Thursday, 4 June 2020
HR is the Backbone of an Organization.
HR is the Backbone of an Organization. Justify the statement.
Human resources is important to organizations in myriad areas, ranging from strategic planning to company image. HR practitioners in a small business who have well-rounded expertise provide a number of services to employees. The areas in which HR maintains control can enhance an employees’ experience throughout the workforce while strengthening business operations.
1. Strategic Management
HR improves the company's bottom line with its knowledge of how human capital affects organizational success. Leaders with expertise in HR strategic management participate in corporate decision-making that underlies current staffing assessments and projections for future workforce needs based on business demand.
2. Wages and Salaries
HR compensation specialists develop realistic compensation structures that set company wages competitive with other businesses in the area, in the same industry or companies competing for employees with similar skills. They conduct extensive wage and salary surveys to maintain compensation costs in line with the organization's current financial status and projected revenue.
3. Analyzing Benefits
Benefits specialists can reduce the company’s costs associated with turnover, attrition and hiring replacement workers. They are important to the organization because they have the skills and expertise necessary to negotiate group benefit packages for employees, within the organization's budget and consistent with economic conditions. They also are familiar with employee benefits most likely to attract and retain workers. This can reduce the company’s costs associated with turnover, attrition and hiring replacement workers.
4. Safety and Risk Management
Employers have an obligation to provide safe working conditions. Workplace safety and risk management specialists from the HR area manage compliance with U.S. Occupational Safety and Health Administration regulations through maintaining accurate work logs and records, and developing programs that reduce the number of workplace injuries and fatalities. Workplace safety specialists also engage employees in promoting awareness and safe handling of dangerous equipment and hazardous chemicals.
5. Minimizing Liability Issues
HR employee relations specialists minimize the organization's exposure and liability related to allegations of unfair employment practices. They identify, investigate and resolve workplace issues that, left unattended, could spiral out of control and embroil the organization in legal matters pertaining to federal and state anti-discrimination and harassment laws.
6. Training and Development
HR training and development specialists coordinate new employee orientation, an essential step in forging a strong employer-employee relationship. The training and development area of HR also provides training that supports the company's fair employment practices and employee development to prepare aspiring leaders for supervisory and management roles.
7. Employee Satisfaction
Employee relations specialists in HR help the organization achieve high performance, morale and satisfaction levels throughout the workforce, by creating ways to strengthen the employer-employee relationship. They administer employee opinion surveys, conduct focus groups and seek employee input regarding job satisfaction and ways the employer can sustain good working relationships.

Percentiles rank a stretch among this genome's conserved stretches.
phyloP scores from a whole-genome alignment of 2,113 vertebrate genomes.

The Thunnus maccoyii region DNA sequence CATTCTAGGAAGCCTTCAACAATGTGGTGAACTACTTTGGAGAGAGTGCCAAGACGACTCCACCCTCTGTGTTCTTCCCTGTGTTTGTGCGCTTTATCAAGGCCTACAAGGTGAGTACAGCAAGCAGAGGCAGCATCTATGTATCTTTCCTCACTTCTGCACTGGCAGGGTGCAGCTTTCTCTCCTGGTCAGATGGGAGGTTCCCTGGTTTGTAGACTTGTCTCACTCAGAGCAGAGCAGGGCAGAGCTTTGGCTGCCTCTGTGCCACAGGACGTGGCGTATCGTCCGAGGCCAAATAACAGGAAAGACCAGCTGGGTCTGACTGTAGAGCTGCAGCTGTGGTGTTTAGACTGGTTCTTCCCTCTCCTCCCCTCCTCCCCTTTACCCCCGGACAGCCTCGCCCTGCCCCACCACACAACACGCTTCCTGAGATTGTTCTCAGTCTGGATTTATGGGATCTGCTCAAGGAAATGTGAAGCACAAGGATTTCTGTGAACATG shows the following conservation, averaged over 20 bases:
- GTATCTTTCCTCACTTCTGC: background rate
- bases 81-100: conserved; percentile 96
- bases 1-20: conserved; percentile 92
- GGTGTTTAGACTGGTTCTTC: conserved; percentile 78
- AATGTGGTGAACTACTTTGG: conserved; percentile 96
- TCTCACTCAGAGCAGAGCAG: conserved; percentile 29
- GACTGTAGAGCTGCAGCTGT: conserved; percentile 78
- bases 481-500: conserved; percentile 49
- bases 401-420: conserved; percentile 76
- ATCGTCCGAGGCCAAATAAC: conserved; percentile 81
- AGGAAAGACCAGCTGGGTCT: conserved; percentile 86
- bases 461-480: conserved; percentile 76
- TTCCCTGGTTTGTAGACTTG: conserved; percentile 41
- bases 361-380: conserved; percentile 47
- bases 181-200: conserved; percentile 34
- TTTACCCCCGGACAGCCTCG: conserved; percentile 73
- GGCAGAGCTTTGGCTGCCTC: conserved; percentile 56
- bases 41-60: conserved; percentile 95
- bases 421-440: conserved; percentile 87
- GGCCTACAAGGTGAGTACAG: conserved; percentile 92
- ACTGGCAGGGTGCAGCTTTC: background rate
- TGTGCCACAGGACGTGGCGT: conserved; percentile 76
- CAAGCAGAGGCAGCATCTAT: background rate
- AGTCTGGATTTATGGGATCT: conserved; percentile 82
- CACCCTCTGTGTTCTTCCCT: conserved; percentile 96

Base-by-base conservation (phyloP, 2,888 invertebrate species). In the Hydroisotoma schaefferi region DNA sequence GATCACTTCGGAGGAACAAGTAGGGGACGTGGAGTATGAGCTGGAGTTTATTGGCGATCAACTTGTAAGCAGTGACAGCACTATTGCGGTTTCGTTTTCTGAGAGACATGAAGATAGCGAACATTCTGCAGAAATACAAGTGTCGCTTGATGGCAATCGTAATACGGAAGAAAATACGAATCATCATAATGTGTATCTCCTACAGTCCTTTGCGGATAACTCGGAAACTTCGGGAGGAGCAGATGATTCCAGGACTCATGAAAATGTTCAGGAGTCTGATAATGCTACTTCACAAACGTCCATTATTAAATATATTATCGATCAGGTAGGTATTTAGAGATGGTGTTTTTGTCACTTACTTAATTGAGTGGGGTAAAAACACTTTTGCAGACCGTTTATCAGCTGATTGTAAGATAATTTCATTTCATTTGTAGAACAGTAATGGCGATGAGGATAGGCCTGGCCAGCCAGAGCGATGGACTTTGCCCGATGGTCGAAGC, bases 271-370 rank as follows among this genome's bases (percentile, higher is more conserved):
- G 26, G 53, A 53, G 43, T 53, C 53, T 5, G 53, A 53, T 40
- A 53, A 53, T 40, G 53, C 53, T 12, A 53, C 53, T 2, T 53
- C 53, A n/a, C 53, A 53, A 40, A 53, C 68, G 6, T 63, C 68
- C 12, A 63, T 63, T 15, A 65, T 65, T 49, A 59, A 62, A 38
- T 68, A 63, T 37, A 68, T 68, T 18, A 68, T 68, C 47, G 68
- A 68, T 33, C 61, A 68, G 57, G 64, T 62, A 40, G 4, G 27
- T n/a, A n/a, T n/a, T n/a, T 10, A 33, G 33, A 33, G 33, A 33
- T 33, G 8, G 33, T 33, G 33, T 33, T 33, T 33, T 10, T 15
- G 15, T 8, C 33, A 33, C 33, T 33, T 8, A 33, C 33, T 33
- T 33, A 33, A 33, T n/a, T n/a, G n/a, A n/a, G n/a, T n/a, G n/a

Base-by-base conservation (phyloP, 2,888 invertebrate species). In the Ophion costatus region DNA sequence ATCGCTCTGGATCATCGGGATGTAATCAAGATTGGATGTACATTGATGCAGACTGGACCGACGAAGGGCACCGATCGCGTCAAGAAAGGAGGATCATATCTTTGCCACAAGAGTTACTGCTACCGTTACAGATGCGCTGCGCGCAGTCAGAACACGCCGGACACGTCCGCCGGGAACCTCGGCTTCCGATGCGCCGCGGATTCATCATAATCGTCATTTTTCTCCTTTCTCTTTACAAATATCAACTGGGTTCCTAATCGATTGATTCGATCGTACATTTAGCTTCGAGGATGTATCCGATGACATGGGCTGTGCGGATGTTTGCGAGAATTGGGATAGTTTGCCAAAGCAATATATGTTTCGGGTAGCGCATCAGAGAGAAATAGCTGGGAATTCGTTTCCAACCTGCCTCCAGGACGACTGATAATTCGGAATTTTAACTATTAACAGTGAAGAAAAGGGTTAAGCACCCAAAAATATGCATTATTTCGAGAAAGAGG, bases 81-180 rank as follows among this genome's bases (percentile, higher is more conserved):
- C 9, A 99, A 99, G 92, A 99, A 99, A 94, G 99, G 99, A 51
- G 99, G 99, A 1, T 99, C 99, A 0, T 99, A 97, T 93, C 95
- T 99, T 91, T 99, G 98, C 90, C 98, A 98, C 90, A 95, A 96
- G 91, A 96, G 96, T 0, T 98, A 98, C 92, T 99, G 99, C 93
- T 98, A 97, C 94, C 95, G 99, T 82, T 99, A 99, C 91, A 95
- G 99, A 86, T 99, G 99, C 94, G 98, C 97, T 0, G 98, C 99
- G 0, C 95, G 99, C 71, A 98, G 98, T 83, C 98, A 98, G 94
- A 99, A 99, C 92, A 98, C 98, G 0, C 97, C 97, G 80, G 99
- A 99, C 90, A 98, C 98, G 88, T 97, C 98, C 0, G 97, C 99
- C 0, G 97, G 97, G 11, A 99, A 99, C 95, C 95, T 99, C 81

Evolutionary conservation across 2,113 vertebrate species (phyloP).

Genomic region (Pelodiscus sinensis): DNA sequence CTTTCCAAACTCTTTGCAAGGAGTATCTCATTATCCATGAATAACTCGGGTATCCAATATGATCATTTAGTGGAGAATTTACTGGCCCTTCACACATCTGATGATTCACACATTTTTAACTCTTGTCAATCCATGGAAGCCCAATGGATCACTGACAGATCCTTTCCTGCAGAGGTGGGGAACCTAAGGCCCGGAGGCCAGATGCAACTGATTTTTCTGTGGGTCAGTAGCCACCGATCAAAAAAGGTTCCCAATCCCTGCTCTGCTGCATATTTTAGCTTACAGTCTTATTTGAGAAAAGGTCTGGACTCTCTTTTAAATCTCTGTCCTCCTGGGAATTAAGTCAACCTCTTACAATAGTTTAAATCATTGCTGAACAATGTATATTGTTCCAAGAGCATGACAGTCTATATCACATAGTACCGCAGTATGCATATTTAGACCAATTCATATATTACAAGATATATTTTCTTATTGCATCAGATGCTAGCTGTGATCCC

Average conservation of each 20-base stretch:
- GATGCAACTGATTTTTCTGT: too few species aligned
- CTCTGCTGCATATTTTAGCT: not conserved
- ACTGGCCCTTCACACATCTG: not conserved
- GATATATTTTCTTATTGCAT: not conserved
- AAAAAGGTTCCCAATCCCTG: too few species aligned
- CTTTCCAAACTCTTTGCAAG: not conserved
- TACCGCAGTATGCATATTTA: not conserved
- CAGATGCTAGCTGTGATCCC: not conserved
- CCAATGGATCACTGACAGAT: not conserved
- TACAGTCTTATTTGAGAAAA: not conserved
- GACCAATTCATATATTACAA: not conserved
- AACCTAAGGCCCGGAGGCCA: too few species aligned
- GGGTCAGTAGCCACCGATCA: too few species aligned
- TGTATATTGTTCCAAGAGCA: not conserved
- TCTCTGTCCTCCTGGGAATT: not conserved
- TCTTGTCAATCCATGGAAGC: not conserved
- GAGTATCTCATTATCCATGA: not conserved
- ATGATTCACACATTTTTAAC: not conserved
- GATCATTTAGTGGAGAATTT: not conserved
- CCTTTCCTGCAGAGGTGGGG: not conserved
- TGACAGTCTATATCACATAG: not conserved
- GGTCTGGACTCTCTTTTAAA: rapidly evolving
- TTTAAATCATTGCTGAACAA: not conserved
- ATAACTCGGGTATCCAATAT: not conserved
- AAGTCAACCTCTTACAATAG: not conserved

8. Recruitment and Onboarding
HR recruiters manage the employment process from screening resumes to scheduling interviews to processing new employees. Typically, they determine the most effective methods for recruiting applicants, including assessing which applicant tracking systems are best suited for the organization's needs.
9. Hiring Processes
HR professionals work closely with hiring managers to effect good hiring decisions, according to the organization's workforce needs. They provide guidance to managers who aren't familiar with HR or standard hiring processes to ensure that the company extends offers to suitable candidates.
10. Maintaining Compliance
HR workers ensure that the organization complies with federal state employment laws. They complete paperwork necessary for documenting that the company's employees are eligible to work in the U.S. They also monitor compliance with applicable laws for organizations that receive federal or state government contracts, through maintaining applicant flow logs, written affirmative action plans and disparate impact analyses.
Task 2) Why All Smart HRs are very Active on Social Media ?
[List few very Active Social Media for Smart HRs ]
Of course, the wide range of social networking sites - from Linkedin to Facebook to Twitter – all have different uses to suit certain business needs. However, here at The HR Department we want to demonstrate 4 ways social media can benefit HR and prove that, as HR Professionals, you have no excuse not to be linkedin on social media.
1.Drastically Widens the Recruiting Market
There is no doubt that social networks are providing quicker and easier access to a diverse and highly skilled workforce than ever before – which is a huge positive for HR departments. Networks like Linkedin and Careerify allow employers and employees to seek out one another efficiently and effectively through online channels, while also facilitating a more continuous hiring process. In addition, employers can scrutinise candidates through their social networks before interviewing or hiring – a Facebook page or Linkedin profile can reveal a lot about a prospective employee.